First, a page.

Doug Lemov's field notes

Reflections on teaching, literacy, coaching, and practice.

08.22.14Re-Post: A Teacher’s Review of The Giver


The film version of the Giver is out in theaters near you.  To mark its release I thought I’d re-post my own review… of the book… as a teaching tool. Reviews of the movie version are mediocre but as a book it’s–to my eyes–a work of significance and ideal for teaching.  Go to see the movie or don’t go to see the movie, but here’s my discussion of why you should keep teaching the book.

A few days ago I used a facebook post to ask folks what the best work of youth literature was.  It’s an impossible question, of course and of course there were lots of fascinating answers and healthy disagreement.  So before I provide my answer (as I promised I would) let me just say how great it is for all of us to be discussing the merits not just of how we teach reading but of which books we choose to do it with.

But anyway, here’s my answer.  I should note that I explicitly limited myself to books written specifically for younger readers (aka “youth fiction”).  Plus I engaged the question by thinking about books as teaching vehicles, not necessarily through a lens of personal enjoyment or self-development.  What book, written for students, I tried to ask, is the best that a school could choose to teach.   The written for students part eliminated some of my all time favorite books–To Kill a Mockingbird and Animal Farm for example–and i am not arguing that they should not be taught inschools. They should.  Please teach them.  And teach Lord of the FLies while you’re at it!  But in the category as defined I nominate Lois Lowry’s The Giver.  Here’s why:

1. The dystopian novel is a powerful genre from a teaching perspective.  To me it is a response to totalitarianism.  It’s important for citizens to understand why totalitarianism is so destructive and that it is destructive even when the rulers are not overtly and intentionally tyrannical, that “evil comes about through our best intentions.”  This is a very mature idea.

2. Plus the totalitarianism connection means lots of outstanding historical and literary connections—to Animal Farm for example, or to North Korea.  So there’s lots of additional fiction and non-fiction students can read and write about. And yes, there is some patriotism showing through in my loving so much a book that I read to be about resistance to totalitarian thinking… even totalitarian thinking that starts off benign.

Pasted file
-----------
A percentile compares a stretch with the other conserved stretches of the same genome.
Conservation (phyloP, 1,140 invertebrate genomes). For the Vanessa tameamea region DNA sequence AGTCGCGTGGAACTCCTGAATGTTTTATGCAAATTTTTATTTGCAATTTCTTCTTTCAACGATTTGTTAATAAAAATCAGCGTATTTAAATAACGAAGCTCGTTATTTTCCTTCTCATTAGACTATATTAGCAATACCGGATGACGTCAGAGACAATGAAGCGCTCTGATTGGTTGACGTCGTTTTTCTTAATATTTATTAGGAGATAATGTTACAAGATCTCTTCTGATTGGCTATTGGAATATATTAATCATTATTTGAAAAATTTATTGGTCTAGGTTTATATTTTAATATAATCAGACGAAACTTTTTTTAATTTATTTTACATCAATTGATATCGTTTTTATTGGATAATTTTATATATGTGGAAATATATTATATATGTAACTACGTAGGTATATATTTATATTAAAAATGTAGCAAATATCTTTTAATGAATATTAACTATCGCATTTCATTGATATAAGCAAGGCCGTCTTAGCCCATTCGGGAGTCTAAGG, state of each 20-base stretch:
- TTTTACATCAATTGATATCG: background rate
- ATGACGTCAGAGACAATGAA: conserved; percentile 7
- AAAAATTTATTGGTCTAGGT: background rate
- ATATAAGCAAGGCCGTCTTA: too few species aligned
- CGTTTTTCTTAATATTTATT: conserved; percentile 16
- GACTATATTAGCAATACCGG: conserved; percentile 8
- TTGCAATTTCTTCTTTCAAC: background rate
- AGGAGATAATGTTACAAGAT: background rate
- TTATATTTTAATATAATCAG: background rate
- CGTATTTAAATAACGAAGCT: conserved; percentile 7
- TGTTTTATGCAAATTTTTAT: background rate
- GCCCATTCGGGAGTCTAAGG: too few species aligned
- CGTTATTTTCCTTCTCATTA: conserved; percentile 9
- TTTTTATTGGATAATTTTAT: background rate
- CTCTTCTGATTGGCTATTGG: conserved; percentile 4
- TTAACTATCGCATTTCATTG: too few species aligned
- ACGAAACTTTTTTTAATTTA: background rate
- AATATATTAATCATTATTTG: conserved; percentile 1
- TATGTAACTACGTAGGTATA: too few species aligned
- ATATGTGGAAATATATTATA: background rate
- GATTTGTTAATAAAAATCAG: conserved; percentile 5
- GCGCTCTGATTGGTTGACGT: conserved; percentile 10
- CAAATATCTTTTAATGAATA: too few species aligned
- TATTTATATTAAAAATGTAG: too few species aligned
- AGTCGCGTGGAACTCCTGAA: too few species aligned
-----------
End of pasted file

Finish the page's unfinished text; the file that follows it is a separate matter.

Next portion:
3. The book features a gradual revelation of the true nature of society… the community appears to be plausibly utopian or at least a decent place at first, but the book reveals its destructiveness and inhumanity incrementally.  You learn this by assembling pieces, for the most part, until the powerful “release” scene where it all becomes clear.  The book teaches skepticism of group think and valorizes independence and autonomy of thought.  It’s very easy to take freedom for granted when you’ve always had it and when tyranny is always labeled for you in advance.

4. The ending remains unresolved and resists allowing readers to put challenging ideas to bed.  An ending where good is not rewarded and evil not punished or where—at least—a sense of optimistic transcendence does not pervade–is unusual in youth literature.  The Giver offers this but goes one step further by leaving even what happens at the end unresolved. It’s not actually clear (well, wasn’t until the sequel came out) whether Jonas survived at the end or whether he was dying.  This was a very powerful moment for both of my two children, though they read it very differently. One was intellectually fascinated with the uncertainty and liked to practice reading the ending in two different ways; the other insisted that Jonas had survived and got deeply upset when I suggested that there was evidence to suggest that this might not be so. That child needed Jonas to live in a way I still don’t fully understand.  (It’s probably a reflection of parenting.)

5. The role of language in a society’s ability to perpetuate deception is a constant theme. The book exposes young readers to the idea that the words we give things guide our perception of them and that people exploit this aspect of language. You learn here about the capacity of a society to develop sanctifying narratives. The book provides the opportunity to see your own world—and the rift between it and the language that describes it–through new eyes.

6. It stresses values that are good for school age kids but also timeless and not totally conventional—the importance of love and sacrifice for a child/sibling; selflessness and endurance in the face of pain. Even the complexity of its view on the role of pain in society… more or less that it is a necessary evil and the flip side of joy is a good antidote for an often self-indulgent society (ours, that is, rather than the community.)

7. The book is artfully written, with reserve and discipline, the descriptions of shocking events delivered with muted control.  I remember reading Virginia Woolf in college. At some point the death of an important character is related in parentheses, like an after- thought. (“So and so, having died years before…”).  There’s an element of that here.  The text doesn’t always “sell” its critical moments.  No trumpets sound. The watershed moments sometimes come burbling past like gold dust floating in a stream. Love that.

It’s not a perfect book, I recognize that. (Would that be a good thing?  That seems like the idea for a novel in and of itself).  I sometimes think I could do without the stirrings chapter for example, but then I make my peace with it and remind myself about the complexity of its vision.

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